It’s funny as FUCK how things turn out. I can guarantee that if, in 1981, if I had been a teen, and Mitch Easter had shown me this Village Pistols 7-inch alongside R.E.M.’s first single (which apparently was recorded on the same tape!) I can imagine my reaction, knowing my young self: “Man, love the Village Pistols stuff. Those other guys ‘r’ bitches.” That ‘those other guys’ would go on to be superstars doesn’t change a thing about this awesome little record, either. Village Pistols, infected with a scorching case of punk rabidity, explode from the speakers like napalm and will damage your genetic make-up just as much if not more. “Strawberry Fields Forever” is the kind of cock-knocker I always expect to get from a Last Laugh platter but it doesn’t make it any less a pleasure when it happens again, as it just did. OOF, fucker! The b-side yanks a little less crank but you’ll forgive it. Vinyl so tubby it’s trying to lose weight, too. So damn heavy.

Links: Last Laugh


Rat Talker

[7-inch; Army of Bad Luck]

Holy shit, part of me wants to skip this one over and save myself the critical sweat but hey, reviewing curiosities such as Hawks’ “Rat Talker” builds character, right? (Right?) So fuck, let me see if I’ve got this straight: Leftover Crack/Choking Victim + Blood Brothers vocals, production pried from the skeletal hands of a stoner-doom production, riffs that actually are more hard-rock than punk, and a drummer that thinks he’s running the show, fillin’ and drillin’ and bee-boppin’ and scattin all over the place? Really? (Am I asking too many questions in this review? Oops, there’s another one.) And… fuck my mother I think I just… Yep, I just heard a bass, AND guitar, solo. I’m not even sure where to turn at this point. Since I can’t help but think my vexation is a positive sign on some level I’ll go ahead and slap a thumbs-up sticker on this dick-kicker’s dirty bumper, but I’ve got some advice for you, pal: tread lightly. There are a lot of things happening on this record that you haven’t had to contend with in a long, long while. I’m a changed man.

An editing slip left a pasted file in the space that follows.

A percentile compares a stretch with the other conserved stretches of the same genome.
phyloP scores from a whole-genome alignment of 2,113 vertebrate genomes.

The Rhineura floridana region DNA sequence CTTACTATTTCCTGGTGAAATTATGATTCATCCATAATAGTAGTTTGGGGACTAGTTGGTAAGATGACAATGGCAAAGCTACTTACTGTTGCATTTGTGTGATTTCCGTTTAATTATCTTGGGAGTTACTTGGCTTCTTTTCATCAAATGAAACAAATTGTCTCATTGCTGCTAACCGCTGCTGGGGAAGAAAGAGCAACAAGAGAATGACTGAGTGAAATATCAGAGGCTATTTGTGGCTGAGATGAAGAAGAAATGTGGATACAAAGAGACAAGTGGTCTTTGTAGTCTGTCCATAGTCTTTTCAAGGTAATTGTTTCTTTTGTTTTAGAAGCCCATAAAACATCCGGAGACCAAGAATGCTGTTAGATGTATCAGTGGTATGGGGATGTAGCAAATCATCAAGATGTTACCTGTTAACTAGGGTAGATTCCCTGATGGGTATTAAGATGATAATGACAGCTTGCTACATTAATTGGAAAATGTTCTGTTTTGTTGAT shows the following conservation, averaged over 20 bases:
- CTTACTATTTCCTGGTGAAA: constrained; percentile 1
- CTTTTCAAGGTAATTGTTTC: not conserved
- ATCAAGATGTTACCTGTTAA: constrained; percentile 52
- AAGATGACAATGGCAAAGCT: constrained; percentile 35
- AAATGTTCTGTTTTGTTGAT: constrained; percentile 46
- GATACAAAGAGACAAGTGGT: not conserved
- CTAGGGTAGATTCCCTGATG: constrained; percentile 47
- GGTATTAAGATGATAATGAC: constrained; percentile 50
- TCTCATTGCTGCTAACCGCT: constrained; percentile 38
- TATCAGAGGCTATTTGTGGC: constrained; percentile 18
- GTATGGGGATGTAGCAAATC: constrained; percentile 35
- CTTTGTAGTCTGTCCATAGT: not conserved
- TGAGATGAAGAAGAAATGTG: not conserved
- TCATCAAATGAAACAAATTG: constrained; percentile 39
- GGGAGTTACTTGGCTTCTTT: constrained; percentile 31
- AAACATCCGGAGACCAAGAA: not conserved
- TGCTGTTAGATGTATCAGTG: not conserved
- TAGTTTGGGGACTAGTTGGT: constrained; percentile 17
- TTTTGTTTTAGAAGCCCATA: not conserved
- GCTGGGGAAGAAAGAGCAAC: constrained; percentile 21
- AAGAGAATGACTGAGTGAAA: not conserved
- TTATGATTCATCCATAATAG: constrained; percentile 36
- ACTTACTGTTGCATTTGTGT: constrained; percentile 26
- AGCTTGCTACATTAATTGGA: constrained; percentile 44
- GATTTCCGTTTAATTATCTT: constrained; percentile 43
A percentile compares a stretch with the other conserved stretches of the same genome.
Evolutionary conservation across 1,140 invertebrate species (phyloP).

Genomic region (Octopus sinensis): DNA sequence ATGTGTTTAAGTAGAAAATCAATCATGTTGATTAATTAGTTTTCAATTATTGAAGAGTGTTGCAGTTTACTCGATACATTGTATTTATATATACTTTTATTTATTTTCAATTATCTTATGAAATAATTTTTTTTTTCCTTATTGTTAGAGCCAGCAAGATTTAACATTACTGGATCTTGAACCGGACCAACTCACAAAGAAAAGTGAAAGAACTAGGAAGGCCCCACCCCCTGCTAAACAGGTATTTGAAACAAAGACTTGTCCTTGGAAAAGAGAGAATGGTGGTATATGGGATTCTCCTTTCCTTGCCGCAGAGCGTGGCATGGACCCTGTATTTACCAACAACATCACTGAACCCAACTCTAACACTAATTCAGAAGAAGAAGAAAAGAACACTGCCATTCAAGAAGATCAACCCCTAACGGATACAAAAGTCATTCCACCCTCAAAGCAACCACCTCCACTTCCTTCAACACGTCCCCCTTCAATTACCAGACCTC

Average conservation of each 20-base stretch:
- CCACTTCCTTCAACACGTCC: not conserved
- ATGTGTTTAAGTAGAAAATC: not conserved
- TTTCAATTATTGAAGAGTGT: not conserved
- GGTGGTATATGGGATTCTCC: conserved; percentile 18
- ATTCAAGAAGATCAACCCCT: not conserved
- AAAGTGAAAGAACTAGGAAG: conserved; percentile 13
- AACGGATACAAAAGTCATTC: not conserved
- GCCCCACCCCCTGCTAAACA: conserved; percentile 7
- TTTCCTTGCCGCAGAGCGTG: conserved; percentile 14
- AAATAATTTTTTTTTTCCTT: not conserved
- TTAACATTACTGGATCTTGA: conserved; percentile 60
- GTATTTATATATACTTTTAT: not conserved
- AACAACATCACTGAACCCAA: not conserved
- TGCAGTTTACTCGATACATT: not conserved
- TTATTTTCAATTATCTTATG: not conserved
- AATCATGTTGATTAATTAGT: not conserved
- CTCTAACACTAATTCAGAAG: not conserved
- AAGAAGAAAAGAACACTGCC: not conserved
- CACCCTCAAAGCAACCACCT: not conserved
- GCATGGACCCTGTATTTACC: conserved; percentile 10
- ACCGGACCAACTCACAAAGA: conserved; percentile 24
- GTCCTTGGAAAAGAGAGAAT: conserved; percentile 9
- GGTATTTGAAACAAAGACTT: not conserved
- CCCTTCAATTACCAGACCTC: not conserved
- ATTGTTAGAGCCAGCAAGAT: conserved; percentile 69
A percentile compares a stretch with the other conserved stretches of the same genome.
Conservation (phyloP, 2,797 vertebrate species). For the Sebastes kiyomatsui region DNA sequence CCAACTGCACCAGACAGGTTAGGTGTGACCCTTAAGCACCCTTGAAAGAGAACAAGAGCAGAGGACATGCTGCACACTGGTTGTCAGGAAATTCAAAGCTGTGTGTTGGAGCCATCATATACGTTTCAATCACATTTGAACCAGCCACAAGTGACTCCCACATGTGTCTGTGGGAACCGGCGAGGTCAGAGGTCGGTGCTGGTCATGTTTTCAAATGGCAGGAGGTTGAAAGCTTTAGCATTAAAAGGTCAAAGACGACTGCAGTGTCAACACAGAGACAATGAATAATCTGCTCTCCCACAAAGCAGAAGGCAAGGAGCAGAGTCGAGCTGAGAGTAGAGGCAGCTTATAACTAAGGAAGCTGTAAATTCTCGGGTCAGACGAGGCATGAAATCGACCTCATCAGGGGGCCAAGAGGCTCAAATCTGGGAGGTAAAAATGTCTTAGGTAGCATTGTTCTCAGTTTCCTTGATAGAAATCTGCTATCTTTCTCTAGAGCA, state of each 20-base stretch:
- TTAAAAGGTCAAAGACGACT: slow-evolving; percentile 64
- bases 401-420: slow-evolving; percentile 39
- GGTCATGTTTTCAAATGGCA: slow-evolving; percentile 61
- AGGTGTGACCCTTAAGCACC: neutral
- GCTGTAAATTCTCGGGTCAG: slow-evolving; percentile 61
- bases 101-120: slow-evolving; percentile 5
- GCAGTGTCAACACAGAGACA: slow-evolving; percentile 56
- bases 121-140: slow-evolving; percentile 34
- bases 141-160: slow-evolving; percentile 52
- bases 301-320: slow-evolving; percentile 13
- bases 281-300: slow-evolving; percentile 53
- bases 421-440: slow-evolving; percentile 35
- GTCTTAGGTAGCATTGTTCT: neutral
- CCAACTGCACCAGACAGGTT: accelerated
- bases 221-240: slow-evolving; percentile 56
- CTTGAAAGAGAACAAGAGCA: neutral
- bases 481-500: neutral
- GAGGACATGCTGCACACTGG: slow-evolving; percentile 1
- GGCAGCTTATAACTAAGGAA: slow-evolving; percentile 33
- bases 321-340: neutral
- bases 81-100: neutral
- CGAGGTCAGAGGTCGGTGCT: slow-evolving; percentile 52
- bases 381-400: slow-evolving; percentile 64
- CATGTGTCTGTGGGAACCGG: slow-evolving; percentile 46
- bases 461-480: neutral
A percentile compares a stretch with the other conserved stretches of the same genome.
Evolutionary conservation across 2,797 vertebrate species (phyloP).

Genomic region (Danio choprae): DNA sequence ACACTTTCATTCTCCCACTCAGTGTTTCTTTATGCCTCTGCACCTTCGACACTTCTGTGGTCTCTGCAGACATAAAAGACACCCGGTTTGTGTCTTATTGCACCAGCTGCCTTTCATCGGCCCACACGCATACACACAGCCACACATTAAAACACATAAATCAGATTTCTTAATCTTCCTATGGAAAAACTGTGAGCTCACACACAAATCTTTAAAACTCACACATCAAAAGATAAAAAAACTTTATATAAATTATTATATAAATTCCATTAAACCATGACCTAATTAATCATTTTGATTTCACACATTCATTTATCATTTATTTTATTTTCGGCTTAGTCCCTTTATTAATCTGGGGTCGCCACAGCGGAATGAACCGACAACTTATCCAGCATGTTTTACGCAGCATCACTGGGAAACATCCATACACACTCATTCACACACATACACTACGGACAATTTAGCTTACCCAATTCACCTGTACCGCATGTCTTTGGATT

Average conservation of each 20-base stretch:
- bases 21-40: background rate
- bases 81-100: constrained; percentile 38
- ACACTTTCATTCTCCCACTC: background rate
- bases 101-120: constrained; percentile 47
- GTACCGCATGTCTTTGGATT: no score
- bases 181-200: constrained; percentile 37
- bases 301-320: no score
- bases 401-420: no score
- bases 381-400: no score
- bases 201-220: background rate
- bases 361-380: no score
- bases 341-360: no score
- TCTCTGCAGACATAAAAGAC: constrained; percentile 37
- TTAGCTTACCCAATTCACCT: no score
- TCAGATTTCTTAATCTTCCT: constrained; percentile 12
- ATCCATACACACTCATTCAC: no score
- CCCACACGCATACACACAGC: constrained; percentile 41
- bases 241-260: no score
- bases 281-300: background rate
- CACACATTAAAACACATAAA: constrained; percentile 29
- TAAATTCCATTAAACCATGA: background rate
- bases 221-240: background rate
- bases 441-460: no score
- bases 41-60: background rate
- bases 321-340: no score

Links: Army of Bad Luck

Cerberus seeks to document the spate of home recorders and backyard labels pressing limited-run LPs, 7-inches, cassettes, and objet d'art with unique packaging and unknown sound. We love everything about the overlooked or unappreciated. If you feel you fit such a category, email us here.